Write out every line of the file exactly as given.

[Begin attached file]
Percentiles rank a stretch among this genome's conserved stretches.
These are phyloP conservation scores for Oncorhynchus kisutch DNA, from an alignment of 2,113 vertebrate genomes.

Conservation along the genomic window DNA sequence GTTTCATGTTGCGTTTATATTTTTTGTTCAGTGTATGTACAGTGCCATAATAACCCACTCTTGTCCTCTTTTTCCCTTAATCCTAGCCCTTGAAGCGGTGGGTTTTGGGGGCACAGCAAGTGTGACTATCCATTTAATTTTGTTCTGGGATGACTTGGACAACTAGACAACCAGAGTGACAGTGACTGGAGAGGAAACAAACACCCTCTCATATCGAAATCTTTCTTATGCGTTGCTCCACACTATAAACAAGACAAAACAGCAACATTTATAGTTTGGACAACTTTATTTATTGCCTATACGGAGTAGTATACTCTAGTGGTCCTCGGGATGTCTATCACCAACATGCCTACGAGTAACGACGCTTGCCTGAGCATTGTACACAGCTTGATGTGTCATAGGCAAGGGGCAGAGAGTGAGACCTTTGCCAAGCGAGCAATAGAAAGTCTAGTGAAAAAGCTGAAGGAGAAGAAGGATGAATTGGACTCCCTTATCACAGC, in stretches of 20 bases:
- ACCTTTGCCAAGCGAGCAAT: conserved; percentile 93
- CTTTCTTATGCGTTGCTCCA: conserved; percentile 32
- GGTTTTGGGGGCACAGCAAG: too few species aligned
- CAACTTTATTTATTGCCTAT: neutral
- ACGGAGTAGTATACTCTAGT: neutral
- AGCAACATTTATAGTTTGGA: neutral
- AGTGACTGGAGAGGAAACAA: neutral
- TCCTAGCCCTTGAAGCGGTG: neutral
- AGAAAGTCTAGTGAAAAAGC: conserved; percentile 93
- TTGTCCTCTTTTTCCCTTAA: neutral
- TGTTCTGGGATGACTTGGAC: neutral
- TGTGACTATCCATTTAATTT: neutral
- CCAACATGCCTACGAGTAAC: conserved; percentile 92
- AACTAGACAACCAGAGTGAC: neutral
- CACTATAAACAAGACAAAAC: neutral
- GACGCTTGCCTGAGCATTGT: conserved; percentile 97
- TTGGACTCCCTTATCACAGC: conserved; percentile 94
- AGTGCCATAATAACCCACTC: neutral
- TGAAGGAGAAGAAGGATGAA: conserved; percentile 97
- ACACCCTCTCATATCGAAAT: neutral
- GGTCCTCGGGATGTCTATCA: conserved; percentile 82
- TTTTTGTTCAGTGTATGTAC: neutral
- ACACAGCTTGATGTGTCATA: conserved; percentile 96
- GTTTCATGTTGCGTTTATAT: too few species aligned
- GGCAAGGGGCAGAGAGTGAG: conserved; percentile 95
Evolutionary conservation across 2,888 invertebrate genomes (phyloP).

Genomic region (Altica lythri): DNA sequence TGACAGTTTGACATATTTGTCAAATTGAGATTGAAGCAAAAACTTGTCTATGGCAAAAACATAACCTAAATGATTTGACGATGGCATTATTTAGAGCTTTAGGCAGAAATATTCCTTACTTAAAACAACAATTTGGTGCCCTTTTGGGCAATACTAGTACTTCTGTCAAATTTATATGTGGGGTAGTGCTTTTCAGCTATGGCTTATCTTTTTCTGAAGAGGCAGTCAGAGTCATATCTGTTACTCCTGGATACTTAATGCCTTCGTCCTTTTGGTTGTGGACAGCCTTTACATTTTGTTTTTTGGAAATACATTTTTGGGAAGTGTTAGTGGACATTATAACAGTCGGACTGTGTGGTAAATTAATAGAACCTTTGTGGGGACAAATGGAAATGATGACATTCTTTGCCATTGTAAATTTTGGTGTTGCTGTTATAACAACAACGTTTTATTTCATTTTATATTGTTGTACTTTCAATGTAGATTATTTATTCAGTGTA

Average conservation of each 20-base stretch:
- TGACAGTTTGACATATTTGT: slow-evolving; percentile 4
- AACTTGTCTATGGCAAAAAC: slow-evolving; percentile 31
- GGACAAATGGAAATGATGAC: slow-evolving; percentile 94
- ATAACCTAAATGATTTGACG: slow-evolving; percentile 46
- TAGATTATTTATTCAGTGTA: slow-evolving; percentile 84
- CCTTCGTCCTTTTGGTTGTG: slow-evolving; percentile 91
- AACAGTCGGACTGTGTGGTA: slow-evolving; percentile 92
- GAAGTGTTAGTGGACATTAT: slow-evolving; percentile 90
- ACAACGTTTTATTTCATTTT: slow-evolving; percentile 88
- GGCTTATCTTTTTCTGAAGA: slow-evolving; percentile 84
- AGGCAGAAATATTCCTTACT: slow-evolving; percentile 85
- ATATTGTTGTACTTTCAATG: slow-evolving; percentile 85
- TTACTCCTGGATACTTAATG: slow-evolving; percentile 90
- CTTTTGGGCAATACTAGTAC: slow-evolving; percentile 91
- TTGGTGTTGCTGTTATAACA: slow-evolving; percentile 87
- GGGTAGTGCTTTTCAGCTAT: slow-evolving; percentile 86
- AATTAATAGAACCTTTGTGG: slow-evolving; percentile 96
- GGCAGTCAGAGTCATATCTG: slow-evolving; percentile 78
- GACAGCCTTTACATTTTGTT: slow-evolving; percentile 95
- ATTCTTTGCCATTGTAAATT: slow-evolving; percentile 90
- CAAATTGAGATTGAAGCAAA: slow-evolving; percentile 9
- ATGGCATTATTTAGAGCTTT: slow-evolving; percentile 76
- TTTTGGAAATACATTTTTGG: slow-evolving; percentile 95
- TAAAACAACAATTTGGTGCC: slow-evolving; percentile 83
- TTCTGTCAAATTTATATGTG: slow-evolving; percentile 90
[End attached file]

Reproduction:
Percentiles rank a stretch among this genome's conserved stretches.
These are phyloP conservation scores for Oncorhynchus kisutch DNA, from an alignment of 2,113 vertebrate genomes.

Conservation along the genomic window DNA sequence GTTTCATGTTGCGTTTATATTTTTTGTTCAGTGTATGTACAGTGCCATAATAACCCACTCTTGTCCTCTTTTTCCCTTAATCCTAGCCCTTGAAGCGGTGGGTTTTGGGGGCACAGCAAGTGTGACTATCCATTTAATTTTGTTCTGGGATGACTTGGACAACTAGACAACCAGAGTGACAGTGACTGGAGAGGAAACAAACACCCTCTCATATCGAAATCTTTCTTATGCGTTGCTCCACACTATAAACAAGACAAAACAGCAACATTTATAGTTTGGACAACTTTATTTATTGCCTATACGGAGTAGTATACTCTAGTGGTCCTCGGGATGTCTATCACCAACATGCCTACGAGTAACGACGCTTGCCTGAGCATTGTACACAGCTTGATGTGTCATAGGCAAGGGGCAGAGAGTGAGACCTTTGCCAAGCGAGCAATAGAAAGTCTAGTGAAAAAGCTGAAGGAGAAGAAGGATGAATTGGACTCCCTTATCACAGC, in stretches of 20 bases:
- ACCTTTGCCAAGCGAGCAAT: conserved; percentile 93
- CTTTCTTATGCGTTGCTCCA: conserved; percentile 32
- GGTTTTGGGGGCACAGCAAG: too few species aligned
- CAACTTTATTTATTGCCTAT: neutral
- ACGGAGTAGTATACTCTAGT: neutral
- AGCAACATTTATAGTTTGGA: neutral
- AGTGACTGGAGAGGAAACAA: neutral
- TCCTAGCCCTTGAAGCGGTG: neutral
- AGAAAGTCTAGTGAAAAAGC: conserved; percentile 93
- TTGTCCTCTTTTTCCCTTAA: neutral
- TGTTCTGGGATGACTTGGAC: neutral
- TGTGACTATCCATTTAATTT: neutral
- CCAACATGCCTACGAGTAAC: conserved; percentile 92
- AACTAGACAACCAGAGTGAC: neutral
- CACTATAAACAAGACAAAAC: neutral
- GACGCTTGCCTGAGCATTGT: conserved; percentile 97
- TTGGACTCCCTTATCACAGC: conserved; percentile 94
- AGTGCCATAATAACCCACTC: neutral
- TGAAGGAGAAGAAGGATGAA: conserved; percentile 97
- ACACCCTCTCATATCGAAAT: neutral
- GGTCCTCGGGATGTCTATCA: conserved; percentile 82
- TTTTTGTTCAGTGTATGTAC: neutral
- ACACAGCTTGATGTGTCATA: conserved; percentile 96
- GTTTCATGTTGCGTTTATAT: too few species aligned
- GGCAAGGGGCAGAGAGTGAG: conserved; percentile 95
Evolutionary conservation across 2,888 invertebrate genomes (phyloP).

Genomic region (Altica lythri): DNA sequence TGACAGTTTGACATATTTGTCAAATTGAGATTGAAGCAAAAACTTGTCTATGGCAAAAACATAACCTAAATGATTTGACGATGGCATTATTTAGAGCTTTAGGCAGAAATATTCCTTACTTAAAACAACAATTTGGTGCCCTTTTGGGCAATACTAGTACTTCTGTCAAATTTATATGTGGGGTAGTGCTTTTCAGCTATGGCTTATCTTTTTCTGAAGAGGCAGTCAGAGTCATATCTGTTACTCCTGGATACTTAATGCCTTCGTCCTTTTGGTTGTGGACAGCCTTTACATTTTGTTTTTTGGAAATACATTTTTGGGAAGTGTTAGTGGACATTATAACAGTCGGACTGTGTGGTAAATTAATAGAACCTTTGTGGGGACAAATGGAAATGATGACATTCTTTGCCATTGTAAATTTTGGTGTTGCTGTTATAACAACAACGTTTTATTTCATTTTATATTGTTGTACTTTCAATGTAGATTATTTATTCAGTGTA

Average conservation of each 20-base stretch:
- TGACAGTTTGACATATTTGT: slow-evolving; percentile 4
- AACTTGTCTATGGCAAAAAC: slow-evolving; percentile 31
- GGACAAATGGAAATGATGAC: slow-evolving; percentile 94
- ATAACCTAAATGATTTGACG: slow-evolving; percentile 46
- TAGATTATTTATTCAGTGTA: slow-evolving; percentile 84
- CCTTCGTCCTTTTGGTTGTG: slow-evolving; percentile 91
- AACAGTCGGACTGTGTGGTA: slow-evolving; percentile 92
- GAAGTGTTAGTGGACATTAT: slow-evolving; percentile 90
- ACAACGTTTTATTTCATTTT: slow-evolving; percentile 88
- GGCTTATCTTTTTCTGAAGA: slow-evolving; percentile 84
- AGGCAGAAATATTCCTTACT: slow-evolving; percentile 85
- ATATTGTTGTACTTTCAATG: slow-evolving; percentile 85
- TTACTCCTGGATACTTAATG: slow-evolving; percentile 90
- CTTTTGGGCAATACTAGTAC: slow-evolving; percentile 91
- TTGGTGTTGCTGTTATAACA: slow-evolving; percentile 87
- GGGTAGTGCTTTTCAGCTAT: slow-evolving; percentile 86
- AATTAATAGAACCTTTGTGG: slow-evolving; percentile 96
- GGCAGTCAGAGTCATATCTG: slow-evolving; percentile 78
- GACAGCCTTTACATTTTGTT: slow-evolving; percentile 95
- ATTCTTTGCCATTGTAAATT: slow-evolving; percentile 90
- CAAATTGAGATTGAAGCAAA: slow-evolving; percentile 9
- ATGGCATTATTTAGAGCTTT: slow-evolving; percentile 76
- TTTTGGAAATACATTTTTGG: slow-evolving; percentile 95
- TAAAACAACAATTTGGTGCC: slow-evolving; percentile 83
- TTCTGTCAAATTTATATGTG: slow-evolving; percentile 90